The Metro board acted responsibly and in the interest of the region as a whole. The board’s regional approach prevailed on June 27. In all, it was a good day.

Zev, you are well positioned, as a coequal, to comment on Mayor Villaraigosa’s transportation legacy, especially in regards to county infrastructure investments in Transportation. Please do.

There is no doubt that Mayor Villaraigosa’s prime legacy as mayor of Los Angeles will be in the field of transportation, infrastructure, planning and development. Other than Tom Bradley, I can think of no other mayor in my lifetime who has had so much of an impact on transportation in this county.

There are a lot of things Antonio has been criticized for in his eight years—some of them fair, some unfair—but if you’re going to criticize someone for things he hasn’t done well, you also have to credit him with the things he’s done right. The transportation legacy he has left is second only to Tom Bradley’s.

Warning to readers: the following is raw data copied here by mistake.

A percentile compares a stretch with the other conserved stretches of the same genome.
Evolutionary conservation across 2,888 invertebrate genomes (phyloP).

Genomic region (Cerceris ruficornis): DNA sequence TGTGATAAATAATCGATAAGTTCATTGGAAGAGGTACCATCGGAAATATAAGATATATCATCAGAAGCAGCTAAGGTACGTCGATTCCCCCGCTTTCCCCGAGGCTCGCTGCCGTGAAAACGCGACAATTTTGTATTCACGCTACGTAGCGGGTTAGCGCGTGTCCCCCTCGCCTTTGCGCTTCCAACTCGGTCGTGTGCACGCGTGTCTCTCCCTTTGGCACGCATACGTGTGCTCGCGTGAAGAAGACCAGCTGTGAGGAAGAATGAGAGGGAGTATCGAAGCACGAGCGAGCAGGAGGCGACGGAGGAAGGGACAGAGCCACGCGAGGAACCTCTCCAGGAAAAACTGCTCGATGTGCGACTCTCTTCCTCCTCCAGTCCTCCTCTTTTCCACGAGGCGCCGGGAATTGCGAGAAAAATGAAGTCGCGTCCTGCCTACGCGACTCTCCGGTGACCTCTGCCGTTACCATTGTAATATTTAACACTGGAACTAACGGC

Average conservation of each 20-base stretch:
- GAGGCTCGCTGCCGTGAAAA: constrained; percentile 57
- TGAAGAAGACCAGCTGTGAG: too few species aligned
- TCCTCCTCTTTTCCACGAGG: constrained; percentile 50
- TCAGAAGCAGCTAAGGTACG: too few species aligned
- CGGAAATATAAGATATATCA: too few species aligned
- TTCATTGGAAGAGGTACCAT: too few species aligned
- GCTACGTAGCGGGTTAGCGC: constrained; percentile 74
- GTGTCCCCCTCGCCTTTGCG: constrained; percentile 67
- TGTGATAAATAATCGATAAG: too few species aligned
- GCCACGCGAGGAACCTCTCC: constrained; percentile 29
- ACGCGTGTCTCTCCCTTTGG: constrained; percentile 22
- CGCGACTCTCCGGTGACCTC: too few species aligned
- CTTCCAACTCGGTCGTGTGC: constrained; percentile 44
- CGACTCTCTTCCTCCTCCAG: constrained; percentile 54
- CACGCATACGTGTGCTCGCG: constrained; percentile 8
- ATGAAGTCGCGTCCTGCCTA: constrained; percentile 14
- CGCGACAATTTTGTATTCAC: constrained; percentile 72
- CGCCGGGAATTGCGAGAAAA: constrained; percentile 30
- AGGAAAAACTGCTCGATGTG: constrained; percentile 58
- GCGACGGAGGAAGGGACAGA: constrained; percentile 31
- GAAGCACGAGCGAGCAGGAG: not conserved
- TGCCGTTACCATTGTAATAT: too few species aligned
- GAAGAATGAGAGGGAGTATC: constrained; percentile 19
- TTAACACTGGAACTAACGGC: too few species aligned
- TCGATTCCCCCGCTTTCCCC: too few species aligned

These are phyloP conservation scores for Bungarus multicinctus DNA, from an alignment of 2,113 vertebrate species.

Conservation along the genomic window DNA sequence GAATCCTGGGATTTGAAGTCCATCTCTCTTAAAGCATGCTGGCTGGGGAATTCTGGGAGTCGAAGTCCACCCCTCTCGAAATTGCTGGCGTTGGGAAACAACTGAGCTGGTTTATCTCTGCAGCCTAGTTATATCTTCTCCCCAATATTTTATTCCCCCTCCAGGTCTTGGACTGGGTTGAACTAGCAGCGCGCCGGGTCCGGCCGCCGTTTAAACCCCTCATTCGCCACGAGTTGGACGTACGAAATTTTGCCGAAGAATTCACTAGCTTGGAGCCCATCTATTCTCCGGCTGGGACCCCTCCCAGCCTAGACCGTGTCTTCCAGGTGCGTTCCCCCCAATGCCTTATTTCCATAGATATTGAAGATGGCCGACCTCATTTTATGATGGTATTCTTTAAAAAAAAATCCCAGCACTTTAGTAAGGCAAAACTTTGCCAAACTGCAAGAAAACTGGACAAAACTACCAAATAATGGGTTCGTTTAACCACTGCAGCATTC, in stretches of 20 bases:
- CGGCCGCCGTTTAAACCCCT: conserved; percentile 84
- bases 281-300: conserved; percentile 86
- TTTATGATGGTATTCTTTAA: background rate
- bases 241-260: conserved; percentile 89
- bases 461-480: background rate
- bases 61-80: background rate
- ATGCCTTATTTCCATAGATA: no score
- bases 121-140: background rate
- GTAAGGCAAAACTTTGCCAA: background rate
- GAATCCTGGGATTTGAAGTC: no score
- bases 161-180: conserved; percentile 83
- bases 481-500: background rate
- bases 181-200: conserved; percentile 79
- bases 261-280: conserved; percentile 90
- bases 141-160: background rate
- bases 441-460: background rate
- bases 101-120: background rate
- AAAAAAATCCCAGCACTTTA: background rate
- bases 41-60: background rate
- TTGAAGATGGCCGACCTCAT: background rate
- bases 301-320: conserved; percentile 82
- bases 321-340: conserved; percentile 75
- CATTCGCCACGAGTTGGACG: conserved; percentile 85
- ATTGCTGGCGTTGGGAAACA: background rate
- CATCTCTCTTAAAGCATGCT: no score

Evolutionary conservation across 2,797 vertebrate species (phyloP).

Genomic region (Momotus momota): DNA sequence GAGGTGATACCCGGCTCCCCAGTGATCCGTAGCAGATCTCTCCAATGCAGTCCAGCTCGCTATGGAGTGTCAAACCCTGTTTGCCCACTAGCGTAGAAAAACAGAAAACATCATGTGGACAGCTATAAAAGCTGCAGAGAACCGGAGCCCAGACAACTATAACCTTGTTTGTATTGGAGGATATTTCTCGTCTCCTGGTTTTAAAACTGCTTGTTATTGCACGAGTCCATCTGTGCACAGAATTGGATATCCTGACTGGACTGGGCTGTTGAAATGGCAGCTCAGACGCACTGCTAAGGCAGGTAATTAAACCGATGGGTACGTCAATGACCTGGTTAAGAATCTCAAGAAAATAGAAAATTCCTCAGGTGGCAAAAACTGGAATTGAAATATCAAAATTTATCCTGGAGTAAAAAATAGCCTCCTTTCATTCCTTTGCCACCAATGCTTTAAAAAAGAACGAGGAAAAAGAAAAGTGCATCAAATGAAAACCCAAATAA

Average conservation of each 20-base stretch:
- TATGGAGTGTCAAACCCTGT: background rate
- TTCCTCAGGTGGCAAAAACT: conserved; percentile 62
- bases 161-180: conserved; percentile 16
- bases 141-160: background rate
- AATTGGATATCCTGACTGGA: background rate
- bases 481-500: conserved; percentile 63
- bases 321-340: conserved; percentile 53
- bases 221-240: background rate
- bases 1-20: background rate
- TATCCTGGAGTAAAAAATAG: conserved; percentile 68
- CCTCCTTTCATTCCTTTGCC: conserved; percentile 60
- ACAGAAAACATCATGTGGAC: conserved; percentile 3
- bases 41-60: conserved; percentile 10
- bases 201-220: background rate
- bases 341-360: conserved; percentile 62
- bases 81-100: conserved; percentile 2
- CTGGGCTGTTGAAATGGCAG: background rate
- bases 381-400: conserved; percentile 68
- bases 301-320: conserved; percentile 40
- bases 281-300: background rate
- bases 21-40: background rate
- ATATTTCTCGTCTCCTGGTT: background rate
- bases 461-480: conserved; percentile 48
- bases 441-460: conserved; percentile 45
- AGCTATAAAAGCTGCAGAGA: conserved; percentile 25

Measure R was a team effort, but Antonio was the first among equals on that team. Measure R is a seminal moment in the transportation infrastructure history of this region. In the last decade and a half we’ve completed the Green Line to El Segundo, the Orange Line in the San Fernando Valley from North Hollywood to Woodland Hills and from Warner Center to Chatsworth, the Expo Rail from Downtown to Culver City. The Crenshaw Light Rail Line, the subway extension, and the Downtown regional connector are poised to being construction.